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Mastering art of flambeing: Safe guide for your kitchen

Mastering art of flambeing: Safe guide for your kitchen Illustrative photo (Photo: Freepik)
Author: Daria Shekina

Often in movies, you can see food being set on fire. This technique not only looks impressive but also adds an elegant finishing touch to desserts and meat dishes, according to the Shuba website.

Flambéing is the preparation and presentation of food by pouring alcohol over it and setting it on fire. Of course, the food itself does not burn; instead, the alcohol evaporates. Typically, strong alcoholic beverages with high alcohol content are used for this technique.

Flambéing, apart from being a spectacular sight, can enhance the aroma and taste of the dish, as well as mellow down the harshness of raw strong spirits. While the alcohol burns off, it can add smokiness and leave behind a liqueur-like taste.

It looks very impressive: what is flambéing and how to safely do it in your own kitchen.

Selecting the right alcohol

Choosing the right alcohol is essential for this technique. Follow these recommendations:

For classic flambéing, you can use liqueurs with high alcohol content or mix liqueurs with stronger spirits.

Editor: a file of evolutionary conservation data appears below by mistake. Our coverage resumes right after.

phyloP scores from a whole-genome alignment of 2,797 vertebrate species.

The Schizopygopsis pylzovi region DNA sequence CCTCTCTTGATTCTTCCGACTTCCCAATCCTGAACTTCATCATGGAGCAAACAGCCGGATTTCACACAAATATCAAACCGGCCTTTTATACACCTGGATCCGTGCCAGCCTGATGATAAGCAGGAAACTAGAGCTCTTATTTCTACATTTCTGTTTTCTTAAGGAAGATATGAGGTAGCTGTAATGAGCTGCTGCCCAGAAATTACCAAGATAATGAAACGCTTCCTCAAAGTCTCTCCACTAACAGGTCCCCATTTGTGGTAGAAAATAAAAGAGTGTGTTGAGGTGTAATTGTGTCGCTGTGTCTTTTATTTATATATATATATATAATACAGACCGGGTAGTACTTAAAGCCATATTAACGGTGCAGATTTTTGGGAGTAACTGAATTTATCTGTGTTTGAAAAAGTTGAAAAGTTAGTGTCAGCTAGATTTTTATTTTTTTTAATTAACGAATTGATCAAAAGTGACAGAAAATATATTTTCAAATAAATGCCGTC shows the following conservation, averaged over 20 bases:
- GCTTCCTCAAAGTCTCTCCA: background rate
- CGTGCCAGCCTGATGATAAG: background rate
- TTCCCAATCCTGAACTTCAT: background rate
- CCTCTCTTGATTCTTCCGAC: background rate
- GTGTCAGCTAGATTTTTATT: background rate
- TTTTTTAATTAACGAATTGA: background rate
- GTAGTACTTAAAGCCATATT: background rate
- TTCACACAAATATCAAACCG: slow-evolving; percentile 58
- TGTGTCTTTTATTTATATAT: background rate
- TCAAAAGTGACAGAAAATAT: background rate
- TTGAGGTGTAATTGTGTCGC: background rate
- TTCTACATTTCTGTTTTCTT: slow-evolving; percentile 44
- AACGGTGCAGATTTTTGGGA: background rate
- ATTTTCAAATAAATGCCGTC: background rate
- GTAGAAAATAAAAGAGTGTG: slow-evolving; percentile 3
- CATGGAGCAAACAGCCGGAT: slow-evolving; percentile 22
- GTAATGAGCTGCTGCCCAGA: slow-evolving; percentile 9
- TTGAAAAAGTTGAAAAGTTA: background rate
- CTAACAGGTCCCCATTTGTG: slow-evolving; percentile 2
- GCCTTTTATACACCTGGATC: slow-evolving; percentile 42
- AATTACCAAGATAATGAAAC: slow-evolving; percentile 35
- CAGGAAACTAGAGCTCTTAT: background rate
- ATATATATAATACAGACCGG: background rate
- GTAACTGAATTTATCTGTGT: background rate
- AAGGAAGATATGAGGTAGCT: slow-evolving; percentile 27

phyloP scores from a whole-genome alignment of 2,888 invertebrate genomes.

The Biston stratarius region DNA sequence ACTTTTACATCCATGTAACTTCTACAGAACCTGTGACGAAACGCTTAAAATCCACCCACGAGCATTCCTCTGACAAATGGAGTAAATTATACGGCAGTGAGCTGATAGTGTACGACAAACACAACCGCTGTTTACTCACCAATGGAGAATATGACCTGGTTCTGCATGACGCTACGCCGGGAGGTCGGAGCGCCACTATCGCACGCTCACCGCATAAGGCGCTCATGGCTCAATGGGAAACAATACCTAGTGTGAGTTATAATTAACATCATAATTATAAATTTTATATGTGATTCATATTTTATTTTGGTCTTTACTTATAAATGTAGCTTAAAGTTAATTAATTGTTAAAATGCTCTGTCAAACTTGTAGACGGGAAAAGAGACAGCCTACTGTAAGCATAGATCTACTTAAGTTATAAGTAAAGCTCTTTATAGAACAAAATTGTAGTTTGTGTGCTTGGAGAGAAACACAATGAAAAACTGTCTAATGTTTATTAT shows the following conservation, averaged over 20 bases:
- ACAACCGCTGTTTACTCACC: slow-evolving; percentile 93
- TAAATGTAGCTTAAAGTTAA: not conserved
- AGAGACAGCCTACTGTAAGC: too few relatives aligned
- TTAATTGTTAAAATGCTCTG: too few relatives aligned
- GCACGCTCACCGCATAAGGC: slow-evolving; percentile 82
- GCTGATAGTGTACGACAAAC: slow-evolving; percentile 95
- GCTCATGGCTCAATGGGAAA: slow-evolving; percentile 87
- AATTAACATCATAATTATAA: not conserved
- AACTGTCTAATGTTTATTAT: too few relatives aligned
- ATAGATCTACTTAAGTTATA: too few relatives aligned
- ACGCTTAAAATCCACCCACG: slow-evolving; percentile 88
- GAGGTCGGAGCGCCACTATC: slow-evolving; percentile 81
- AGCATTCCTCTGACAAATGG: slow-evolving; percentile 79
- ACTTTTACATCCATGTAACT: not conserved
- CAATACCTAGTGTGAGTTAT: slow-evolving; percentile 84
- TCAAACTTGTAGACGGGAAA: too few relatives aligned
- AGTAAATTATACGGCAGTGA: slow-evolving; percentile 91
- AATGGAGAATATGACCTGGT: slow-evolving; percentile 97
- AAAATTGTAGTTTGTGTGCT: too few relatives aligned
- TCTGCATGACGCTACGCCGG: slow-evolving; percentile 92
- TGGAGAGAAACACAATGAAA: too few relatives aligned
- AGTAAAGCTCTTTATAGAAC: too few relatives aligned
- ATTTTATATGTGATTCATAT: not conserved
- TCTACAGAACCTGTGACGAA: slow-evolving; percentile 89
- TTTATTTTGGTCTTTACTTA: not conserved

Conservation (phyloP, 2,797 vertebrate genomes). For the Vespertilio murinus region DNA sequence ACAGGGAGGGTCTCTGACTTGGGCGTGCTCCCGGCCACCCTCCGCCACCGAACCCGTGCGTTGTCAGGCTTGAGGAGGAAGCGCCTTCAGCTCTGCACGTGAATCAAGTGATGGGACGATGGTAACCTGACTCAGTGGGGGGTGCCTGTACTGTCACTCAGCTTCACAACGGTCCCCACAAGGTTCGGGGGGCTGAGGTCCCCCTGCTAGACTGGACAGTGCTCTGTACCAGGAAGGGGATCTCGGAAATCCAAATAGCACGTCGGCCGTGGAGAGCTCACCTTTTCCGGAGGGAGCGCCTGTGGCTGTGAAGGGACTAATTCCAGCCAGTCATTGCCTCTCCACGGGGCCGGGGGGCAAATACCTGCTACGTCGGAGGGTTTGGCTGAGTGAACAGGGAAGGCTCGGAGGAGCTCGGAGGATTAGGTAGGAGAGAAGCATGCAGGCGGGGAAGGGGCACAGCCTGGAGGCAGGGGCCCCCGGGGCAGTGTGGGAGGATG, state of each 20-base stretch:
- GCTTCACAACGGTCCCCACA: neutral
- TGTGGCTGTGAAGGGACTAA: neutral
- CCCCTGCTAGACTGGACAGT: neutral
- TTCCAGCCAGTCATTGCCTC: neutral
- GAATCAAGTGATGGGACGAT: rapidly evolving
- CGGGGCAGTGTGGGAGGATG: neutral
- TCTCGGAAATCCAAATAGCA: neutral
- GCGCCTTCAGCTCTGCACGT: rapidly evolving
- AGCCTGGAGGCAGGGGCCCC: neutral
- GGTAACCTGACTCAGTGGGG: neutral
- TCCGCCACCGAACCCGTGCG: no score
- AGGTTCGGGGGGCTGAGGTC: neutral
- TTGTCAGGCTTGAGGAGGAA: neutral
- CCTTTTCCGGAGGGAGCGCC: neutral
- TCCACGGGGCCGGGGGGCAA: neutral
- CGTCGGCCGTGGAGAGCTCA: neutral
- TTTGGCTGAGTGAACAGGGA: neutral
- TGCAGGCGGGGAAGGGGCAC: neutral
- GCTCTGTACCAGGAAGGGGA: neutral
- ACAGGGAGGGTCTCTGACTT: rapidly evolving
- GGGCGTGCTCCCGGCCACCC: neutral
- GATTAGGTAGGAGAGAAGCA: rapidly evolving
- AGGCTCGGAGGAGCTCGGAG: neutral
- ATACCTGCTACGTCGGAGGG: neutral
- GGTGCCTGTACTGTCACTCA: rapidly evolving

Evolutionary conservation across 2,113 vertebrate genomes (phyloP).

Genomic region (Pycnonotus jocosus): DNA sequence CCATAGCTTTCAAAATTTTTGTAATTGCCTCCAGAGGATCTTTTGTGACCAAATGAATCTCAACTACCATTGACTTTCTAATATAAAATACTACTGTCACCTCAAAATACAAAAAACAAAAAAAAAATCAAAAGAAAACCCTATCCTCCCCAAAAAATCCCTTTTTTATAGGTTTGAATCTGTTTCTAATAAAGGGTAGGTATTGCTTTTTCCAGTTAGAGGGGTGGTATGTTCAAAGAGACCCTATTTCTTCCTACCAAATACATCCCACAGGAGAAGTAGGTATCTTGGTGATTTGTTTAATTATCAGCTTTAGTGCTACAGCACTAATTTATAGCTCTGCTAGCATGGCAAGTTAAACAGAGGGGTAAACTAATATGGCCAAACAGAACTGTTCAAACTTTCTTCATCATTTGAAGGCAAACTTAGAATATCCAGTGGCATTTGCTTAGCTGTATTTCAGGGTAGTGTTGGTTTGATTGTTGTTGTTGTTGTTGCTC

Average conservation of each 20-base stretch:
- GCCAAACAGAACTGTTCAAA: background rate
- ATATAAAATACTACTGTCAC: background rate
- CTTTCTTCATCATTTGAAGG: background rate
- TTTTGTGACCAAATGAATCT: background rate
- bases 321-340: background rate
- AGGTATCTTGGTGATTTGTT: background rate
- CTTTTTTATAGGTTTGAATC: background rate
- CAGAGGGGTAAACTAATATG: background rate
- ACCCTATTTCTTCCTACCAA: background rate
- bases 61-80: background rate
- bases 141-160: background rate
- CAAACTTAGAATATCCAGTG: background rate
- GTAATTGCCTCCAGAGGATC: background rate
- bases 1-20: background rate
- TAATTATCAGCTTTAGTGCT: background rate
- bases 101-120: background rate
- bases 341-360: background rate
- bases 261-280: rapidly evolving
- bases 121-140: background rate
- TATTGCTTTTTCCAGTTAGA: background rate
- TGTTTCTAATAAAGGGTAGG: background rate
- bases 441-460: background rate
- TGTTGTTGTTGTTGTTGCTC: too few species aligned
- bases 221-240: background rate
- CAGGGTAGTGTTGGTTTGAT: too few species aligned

Liqueurs with a strength of 80 are considered the best choice for flambéing.

Liqueurs with a strength above 120 easily ignite and are considered dangerous.

If there is no liqueur available, you can use any strong alcohol: rum, brandy, cognac, whiskey, gin, cherry brandy, or apple brandy. Beer, champagne, and most table wines are not suitable.

Mastering art of flambeing: Safe guide for your kitchenPhoto: Freepik

How to safely flambé food at home

It's important to remember that flambéing is the final step. Special cookware isn't required for this method, although ordinary Teflon coating is unsuitable, and the handle should be fire-resistant.

For flambéing, a shot glass of alcohol will be sufficient, as adding too much can overpower the taste, and the flame can become excessive.

Pour the alcohol into the pan using a ladle and ignite it with a long match. Once the alcohol burns off, the flame will extinguish, and the dish will be ready to serve.

If the dish doesn't ignite, it might not be warm enough. Cold or chilled alcohol won't ignite. Avoid letting the alcohol boil, as the alcohol will burn off, and it won't ignite.

How to Avoid Mishaps

To avoid burns, follow these rules:

  • A large skillet or a deep, wide pan with rounded sides and a long handle is best suited for this method.
  • Ensure there is enough space above the pan.
  • Always remove the pan from the heat before adding the liqueur to prevent splattering.
  • Never pour alcohol into the pan near an open flame.
  • Don't leave the bottle of alcohol open near the stove.
  • Never pour alcohol directly from the bottle into the pan.
  • Once the liqueur is added to the pan, don't delay ignition, or the food will absorb the alcohol. Ignite using a long match.
  • Never lean over the dish or pan when igniting.
  • Never extinguish the flame with water.
  • Keep a metal lid nearby in case the fire gets out of control to smother the oxygen supply.